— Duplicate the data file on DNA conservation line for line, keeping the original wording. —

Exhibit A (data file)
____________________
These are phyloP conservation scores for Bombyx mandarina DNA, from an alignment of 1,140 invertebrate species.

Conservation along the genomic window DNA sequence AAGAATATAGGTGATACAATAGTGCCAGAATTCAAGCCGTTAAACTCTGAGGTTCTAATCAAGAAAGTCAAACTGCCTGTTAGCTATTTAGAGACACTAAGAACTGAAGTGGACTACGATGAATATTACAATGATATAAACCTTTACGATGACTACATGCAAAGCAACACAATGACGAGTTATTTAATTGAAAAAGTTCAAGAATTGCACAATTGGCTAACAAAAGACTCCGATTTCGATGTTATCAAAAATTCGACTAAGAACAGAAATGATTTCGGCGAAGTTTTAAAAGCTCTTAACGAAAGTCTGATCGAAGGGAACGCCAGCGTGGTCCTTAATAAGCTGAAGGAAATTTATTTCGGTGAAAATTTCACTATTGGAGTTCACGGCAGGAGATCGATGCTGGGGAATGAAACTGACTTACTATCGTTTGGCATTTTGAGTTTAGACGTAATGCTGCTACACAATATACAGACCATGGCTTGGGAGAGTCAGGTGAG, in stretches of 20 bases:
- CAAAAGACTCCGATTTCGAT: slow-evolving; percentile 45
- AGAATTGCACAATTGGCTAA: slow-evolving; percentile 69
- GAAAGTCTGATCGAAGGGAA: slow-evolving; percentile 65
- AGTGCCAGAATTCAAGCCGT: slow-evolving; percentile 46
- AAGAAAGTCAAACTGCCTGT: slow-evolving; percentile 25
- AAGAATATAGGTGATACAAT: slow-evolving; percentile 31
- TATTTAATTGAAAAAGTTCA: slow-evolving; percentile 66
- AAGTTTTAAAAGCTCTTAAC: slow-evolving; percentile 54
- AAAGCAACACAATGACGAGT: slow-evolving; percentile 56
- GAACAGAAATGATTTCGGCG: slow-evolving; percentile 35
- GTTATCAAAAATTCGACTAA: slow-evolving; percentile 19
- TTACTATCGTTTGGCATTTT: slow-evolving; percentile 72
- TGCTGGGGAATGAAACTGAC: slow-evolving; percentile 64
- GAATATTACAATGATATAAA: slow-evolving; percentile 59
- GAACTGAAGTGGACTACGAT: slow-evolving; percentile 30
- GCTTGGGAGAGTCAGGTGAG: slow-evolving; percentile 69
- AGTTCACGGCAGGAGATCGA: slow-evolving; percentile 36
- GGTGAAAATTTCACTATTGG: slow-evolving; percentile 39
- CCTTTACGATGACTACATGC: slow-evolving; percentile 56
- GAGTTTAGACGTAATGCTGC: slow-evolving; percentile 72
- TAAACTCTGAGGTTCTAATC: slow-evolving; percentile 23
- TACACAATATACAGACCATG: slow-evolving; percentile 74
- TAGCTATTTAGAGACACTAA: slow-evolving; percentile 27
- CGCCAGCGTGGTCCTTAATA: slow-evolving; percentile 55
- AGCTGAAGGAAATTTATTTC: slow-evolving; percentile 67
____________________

These are phyloP conservation scores for Bombyx mandarina DNA, from an alignment of 1,140 invertebrate species.

Conservation along the genomic window DNA sequence AAGAATATAGGTGATACAATAGTGCCAGAATTCAAGCCGTTAAACTCTGAGGTTCTAATCAAGAAAGTCAAACTGCCTGTTAGCTATTTAGAGACACTAAGAACTGAAGTGGACTACGATGAATATTACAATGATATAAACCTTTACGATGACTACATGCAAAGCAACACAATGACGAGTTATTTAATTGAAAAAGTTCAAGAATTGCACAATTGGCTAACAAAAGACTCCGATTTCGATGTTATCAAAAATTCGACTAAGAACAGAAATGATTTCGGCGAAGTTTTAAAAGCTCTTAACGAAAGTCTGATCGAAGGGAACGCCAGCGTGGTCCTTAATAAGCTGAAGGAAATTTATTTCGGTGAAAATTTCACTATTGGAGTTCACGGCAGGAGATCGATGCTGGGGAATGAAACTGACTTACTATCGTTTGGCATTTTGAGTTTAGACGTAATGCTGCTACACAATATACAGACCATGGCTTGGGAGAGTCAGGTGAG, in stretches of 20 bases:
- CAAAAGACTCCGATTTCGAT: slow-evolving; percentile 45
- AGAATTGCACAATTGGCTAA: slow-evolving; percentile 69
- GAAAGTCTGATCGAAGGGAA: slow-evolving; percentile 65
- AGTGCCAGAATTCAAGCCGT: slow-evolving; percentile 46
- AAGAAAGTCAAACTGCCTGT: slow-evolving; percentile 25
- AAGAATATAGGTGATACAAT: slow-evolving; percentile 31
- TATTTAATTGAAAAAGTTCA: slow-evolving; percentile 66
- AAGTTTTAAAAGCTCTTAAC: slow-evolving; percentile 54
- AAAGCAACACAATGACGAGT: slow-evolving; percentile 56
- GAACAGAAATGATTTCGGCG: slow-evolving; percentile 35
- GTTATCAAAAATTCGACTAA: slow-evolving; percentile 19
- TTACTATCGTTTGGCATTTT: slow-evolving; percentile 72
- TGCTGGGGAATGAAACTGAC: slow-evolving; percentile 64
- GAATATTACAATGATATAAA: slow-evolving; percentile 59
- GAACTGAAGTGGACTACGAT: slow-evolving; percentile 30
- GCTTGGGAGAGTCAGGTGAG: slow-evolving; percentile 69
- AGTTCACGGCAGGAGATCGA: slow-evolving; percentile 36
- GGTGAAAATTTCACTATTGG: slow-evolving; percentile 39
- CCTTTACGATGACTACATGC: slow-evolving; percentile 56
- GAGTTTAGACGTAATGCTGC: slow-evolving; percentile 72
- TAAACTCTGAGGTTCTAATC: slow-evolving; percentile 23
- TACACAATATACAGACCATG: slow-evolving; percentile 74
- TAGCTATTTAGAGACACTAA: slow-evolving; percentile 27
- CGCCAGCGTGGTCCTTAATA: slow-evolving; percentile 55
- AGCTGAAGGAAATTTATTTC: slow-evolving; percentile 67